People who struggle with food addiction may be obese, but people who have a normal BMI may also struggle with the disorder. Damaged relationships, issues of self-esteem, and other health problems may also result.
Risky Behavior Addiction
Sometimes it’s the thrill of a new or potentially dangerous – or actually dangerous – activity that creates a high in the person. While roller coaster rides and adventure sports like parachuting out of an airplane or snowboarding off cliffs may be the lengths that most people will go with the intent of catching an adrenaline rush, some people take it further. Risky driving like driving under the influence, having unprotected sex with strangers, and choosing other activities that clearly put them at risk can indicate an addiction to risk when the person is unable to stop engaging in these activities despite the increase in negative consequences.
Video Game Addiction
Addiction to the fantasy and escape provided by video game play is a growing phenomenon. Graphics are getting better all the time, new games are always coming out, and the ability to communicate with others via headsets while playing the game with people who would otherwise be strangers from all around the world is uniquely interesting to people who may have a hard time connecting with others in person. Similarly, taking on the role of someone else and living a virtual life can also be alluring.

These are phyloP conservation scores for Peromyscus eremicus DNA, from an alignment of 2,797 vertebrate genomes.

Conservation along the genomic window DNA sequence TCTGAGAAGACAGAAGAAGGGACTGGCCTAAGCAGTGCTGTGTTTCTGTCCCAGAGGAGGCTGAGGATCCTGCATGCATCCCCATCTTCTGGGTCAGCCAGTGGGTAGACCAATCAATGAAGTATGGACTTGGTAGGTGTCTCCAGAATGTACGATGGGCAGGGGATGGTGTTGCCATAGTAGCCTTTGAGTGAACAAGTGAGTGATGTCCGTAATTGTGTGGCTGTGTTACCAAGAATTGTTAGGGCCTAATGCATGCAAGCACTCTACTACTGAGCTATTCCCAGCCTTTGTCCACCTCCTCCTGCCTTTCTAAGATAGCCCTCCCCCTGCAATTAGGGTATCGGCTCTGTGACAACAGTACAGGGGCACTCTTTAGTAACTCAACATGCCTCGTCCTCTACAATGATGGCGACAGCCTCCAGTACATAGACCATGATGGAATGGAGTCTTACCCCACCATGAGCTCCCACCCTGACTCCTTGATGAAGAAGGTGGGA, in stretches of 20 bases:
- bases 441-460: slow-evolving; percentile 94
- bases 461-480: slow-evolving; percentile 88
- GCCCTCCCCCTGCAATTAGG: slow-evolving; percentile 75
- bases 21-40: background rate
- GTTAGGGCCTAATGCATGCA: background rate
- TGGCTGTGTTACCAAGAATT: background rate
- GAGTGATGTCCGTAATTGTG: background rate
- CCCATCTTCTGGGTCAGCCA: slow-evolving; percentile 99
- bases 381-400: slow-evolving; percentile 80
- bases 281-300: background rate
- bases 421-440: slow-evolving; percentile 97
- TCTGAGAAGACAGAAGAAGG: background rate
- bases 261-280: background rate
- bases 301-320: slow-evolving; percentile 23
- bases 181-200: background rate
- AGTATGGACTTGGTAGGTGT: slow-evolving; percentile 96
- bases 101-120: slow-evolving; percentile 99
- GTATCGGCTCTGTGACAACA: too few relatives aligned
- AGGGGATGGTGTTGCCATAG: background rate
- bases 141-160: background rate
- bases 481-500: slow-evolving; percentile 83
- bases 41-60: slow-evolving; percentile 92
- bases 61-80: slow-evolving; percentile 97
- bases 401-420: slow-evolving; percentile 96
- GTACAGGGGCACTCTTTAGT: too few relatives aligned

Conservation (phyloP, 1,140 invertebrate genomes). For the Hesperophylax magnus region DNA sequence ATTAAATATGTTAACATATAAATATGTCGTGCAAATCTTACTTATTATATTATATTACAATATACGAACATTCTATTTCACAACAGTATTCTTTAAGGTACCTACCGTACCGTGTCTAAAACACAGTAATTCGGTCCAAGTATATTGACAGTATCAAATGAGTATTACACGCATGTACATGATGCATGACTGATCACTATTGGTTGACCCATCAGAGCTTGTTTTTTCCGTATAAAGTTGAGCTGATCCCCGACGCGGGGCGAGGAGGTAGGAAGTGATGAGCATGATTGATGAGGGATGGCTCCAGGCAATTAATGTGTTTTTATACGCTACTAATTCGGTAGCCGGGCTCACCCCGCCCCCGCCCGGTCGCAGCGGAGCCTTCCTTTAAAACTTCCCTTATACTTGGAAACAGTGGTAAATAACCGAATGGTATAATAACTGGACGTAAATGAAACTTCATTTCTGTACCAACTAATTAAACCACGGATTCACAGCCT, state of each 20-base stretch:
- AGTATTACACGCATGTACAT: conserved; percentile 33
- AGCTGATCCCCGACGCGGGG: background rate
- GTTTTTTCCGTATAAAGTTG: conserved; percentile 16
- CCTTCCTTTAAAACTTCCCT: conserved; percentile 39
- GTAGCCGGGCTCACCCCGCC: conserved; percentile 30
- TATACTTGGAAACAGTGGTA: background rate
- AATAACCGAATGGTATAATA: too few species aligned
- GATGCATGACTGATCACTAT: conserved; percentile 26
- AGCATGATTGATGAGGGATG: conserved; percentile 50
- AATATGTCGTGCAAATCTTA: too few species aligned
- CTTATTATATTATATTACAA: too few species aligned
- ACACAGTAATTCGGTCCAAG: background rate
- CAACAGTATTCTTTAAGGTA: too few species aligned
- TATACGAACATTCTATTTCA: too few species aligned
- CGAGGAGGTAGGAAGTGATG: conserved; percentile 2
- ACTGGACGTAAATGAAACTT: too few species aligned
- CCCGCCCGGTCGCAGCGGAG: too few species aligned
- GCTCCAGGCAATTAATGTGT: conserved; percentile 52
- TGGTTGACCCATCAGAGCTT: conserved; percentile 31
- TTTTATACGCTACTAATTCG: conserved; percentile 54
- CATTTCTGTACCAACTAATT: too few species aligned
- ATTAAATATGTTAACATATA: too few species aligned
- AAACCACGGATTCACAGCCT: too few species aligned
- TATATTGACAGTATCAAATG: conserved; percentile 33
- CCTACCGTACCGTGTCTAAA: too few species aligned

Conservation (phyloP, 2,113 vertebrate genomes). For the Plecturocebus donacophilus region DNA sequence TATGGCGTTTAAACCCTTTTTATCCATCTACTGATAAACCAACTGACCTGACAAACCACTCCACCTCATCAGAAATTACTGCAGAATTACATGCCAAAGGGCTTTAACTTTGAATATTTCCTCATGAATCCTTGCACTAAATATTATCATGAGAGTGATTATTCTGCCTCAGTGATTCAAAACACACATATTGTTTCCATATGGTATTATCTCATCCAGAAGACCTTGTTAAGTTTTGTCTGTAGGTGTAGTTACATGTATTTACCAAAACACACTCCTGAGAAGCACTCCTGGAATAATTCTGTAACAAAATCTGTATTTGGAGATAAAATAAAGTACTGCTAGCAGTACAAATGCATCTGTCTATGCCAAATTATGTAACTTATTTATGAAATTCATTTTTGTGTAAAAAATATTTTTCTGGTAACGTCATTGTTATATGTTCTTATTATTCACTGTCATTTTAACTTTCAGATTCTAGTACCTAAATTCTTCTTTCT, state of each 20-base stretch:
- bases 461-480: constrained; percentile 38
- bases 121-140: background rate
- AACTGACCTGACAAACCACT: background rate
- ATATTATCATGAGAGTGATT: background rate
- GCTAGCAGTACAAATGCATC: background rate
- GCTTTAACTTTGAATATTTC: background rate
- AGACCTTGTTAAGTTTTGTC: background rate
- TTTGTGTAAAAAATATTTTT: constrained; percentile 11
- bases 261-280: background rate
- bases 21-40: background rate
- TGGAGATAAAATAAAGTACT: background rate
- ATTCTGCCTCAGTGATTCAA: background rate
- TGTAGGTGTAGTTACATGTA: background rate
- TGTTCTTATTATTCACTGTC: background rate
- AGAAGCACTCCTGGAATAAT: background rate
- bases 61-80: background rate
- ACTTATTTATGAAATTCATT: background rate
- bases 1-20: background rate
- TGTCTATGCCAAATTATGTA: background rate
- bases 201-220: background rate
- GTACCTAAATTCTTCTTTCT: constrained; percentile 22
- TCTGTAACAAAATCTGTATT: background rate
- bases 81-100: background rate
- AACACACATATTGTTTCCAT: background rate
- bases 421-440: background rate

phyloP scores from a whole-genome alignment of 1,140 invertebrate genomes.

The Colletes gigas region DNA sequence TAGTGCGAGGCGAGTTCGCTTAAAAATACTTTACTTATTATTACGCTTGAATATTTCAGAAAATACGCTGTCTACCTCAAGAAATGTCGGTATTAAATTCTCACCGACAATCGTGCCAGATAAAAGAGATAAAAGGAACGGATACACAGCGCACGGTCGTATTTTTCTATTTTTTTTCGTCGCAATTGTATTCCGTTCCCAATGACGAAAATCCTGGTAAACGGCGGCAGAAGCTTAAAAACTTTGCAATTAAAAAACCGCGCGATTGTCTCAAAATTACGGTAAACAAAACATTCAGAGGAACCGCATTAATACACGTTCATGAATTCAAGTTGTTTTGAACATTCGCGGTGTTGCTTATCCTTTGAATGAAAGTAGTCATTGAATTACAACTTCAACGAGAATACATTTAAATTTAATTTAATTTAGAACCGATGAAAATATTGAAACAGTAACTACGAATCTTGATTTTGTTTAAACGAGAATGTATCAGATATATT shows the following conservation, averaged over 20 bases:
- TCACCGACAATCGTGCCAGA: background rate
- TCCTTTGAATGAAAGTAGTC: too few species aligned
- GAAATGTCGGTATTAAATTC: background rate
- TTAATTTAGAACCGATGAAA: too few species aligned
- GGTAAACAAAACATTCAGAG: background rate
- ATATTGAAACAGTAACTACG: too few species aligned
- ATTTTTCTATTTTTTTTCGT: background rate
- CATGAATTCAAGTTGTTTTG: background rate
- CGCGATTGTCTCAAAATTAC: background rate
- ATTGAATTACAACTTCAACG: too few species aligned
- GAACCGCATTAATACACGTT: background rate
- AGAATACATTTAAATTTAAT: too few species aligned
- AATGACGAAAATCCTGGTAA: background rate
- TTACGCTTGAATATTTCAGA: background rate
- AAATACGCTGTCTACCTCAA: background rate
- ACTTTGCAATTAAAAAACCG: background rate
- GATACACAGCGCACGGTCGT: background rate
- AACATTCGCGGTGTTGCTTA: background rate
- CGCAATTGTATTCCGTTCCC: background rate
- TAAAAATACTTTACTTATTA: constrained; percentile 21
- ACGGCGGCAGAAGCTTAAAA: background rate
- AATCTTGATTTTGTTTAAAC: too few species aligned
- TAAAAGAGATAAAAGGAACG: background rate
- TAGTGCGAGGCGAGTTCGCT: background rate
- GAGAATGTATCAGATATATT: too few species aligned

As compared to a substance abuse addiction or even to other process addictions, video game addiction may seem relatively harmless, and certainly many people can play video games on occasion without ever developing a problem. However, compulsive video game play can interrupt a person’s ability to connect positively with others and have healthy relationships, maintain responsibilities at work, and make choices that support their physical and mental health (e.g., eating regularly or healthfully, going to the doctor, etc.). Ultimately, those who don’t get treatment may end up completely isolating themselves from the real world, losing their ability to function, be with family, and achieve any goals outside of the video game world.